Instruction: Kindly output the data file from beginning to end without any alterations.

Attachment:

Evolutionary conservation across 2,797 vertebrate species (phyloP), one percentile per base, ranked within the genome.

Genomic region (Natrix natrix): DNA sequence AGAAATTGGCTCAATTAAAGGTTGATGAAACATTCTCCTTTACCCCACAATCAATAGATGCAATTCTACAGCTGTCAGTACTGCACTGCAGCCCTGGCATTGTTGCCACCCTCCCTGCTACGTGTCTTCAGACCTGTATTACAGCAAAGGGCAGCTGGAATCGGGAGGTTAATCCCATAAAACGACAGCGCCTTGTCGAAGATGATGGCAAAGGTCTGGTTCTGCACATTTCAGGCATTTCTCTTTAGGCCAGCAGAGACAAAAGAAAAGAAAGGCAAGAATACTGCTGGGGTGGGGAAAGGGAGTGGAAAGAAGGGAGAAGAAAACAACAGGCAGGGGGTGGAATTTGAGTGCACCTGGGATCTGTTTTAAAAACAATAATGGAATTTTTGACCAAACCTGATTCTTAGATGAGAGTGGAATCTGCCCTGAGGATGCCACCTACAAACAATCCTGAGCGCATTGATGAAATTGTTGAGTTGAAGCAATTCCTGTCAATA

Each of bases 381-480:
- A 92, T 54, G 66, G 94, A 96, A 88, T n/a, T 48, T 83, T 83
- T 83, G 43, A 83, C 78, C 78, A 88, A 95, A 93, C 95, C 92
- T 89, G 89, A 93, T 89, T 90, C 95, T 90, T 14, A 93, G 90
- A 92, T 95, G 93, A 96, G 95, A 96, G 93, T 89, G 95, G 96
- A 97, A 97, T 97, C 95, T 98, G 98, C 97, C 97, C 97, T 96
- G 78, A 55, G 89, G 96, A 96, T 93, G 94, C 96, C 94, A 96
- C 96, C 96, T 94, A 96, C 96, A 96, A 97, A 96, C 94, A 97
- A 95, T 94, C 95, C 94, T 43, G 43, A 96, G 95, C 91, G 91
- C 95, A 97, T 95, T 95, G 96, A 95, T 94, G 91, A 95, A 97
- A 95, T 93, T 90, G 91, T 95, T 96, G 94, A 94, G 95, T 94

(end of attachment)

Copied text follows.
Evolutionary conservation across 2,797 vertebrate species (phyloP), one percentile per base, ranked within the genome.

Genomic region (Natrix natrix): DNA sequence AGAAATTGGCTCAATTAAAGGTTGATGAAACATTCTCCTTTACCCCACAATCAATAGATGCAATTCTACAGCTGTCAGTACTGCACTGCAGCCCTGGCATTGTTGCCACCCTCCCTGCTACGTGTCTTCAGACCTGTATTACAGCAAAGGGCAGCTGGAATCGGGAGGTTAATCCCATAAAACGACAGCGCCTTGTCGAAGATGATGGCAAAGGTCTGGTTCTGCACATTTCAGGCATTTCTCTTTAGGCCAGCAGAGACAAAAGAAAAGAAAGGCAAGAATACTGCTGGGGTGGGGAAAGGGAGTGGAAAGAAGGGAGAAGAAAACAACAGGCAGGGGGTGGAATTTGAGTGCACCTGGGATCTGTTTTAAAAACAATAATGGAATTTTTGACCAAACCTGATTCTTAGATGAGAGTGGAATCTGCCCTGAGGATGCCACCTACAAACAATCCTGAGCGCATTGATGAAATTGTTGAGTTGAAGCAATTCCTGTCAATA

Each of bases 381-480:
- A 92, T 54, G 66, G 94, A 96, A 88, T n/a, T 48, T 83, T 83
- T 83, G 43, A 83, C 78, C 78, A 88, A 95, A 93, C 95, C 92
- T 89, G 89, A 93, T 89, T 90, C 95, T 90, T 14, A 93, G 90
- A 92, T 95, G 93, A 96, G 95, A 96, G 93, T 89, G 95, G 96
- A 97, A 97, T 97, C 95, T 98, G 98, C 97, C 97, C 97, T 96
- G 78, A 55, G 89, G 96, A 96, T 93, G 94, C 96, C 94, A 96
- C 96, C 96, T 94, A 96, C 96, A 96, A 97, A 96, C 94, A 97
- A 95, T 94, C 95, C 94, T 43, G 43, A 96, G 95, C 91, G 91
- C 95, A 97, T 95, T 95, G 96, A 95, T 94, G 91, A 95, A 97
- A 95, T 93, T 90, G 91, T 95, T 96, G 94, A 94, G 95, T 94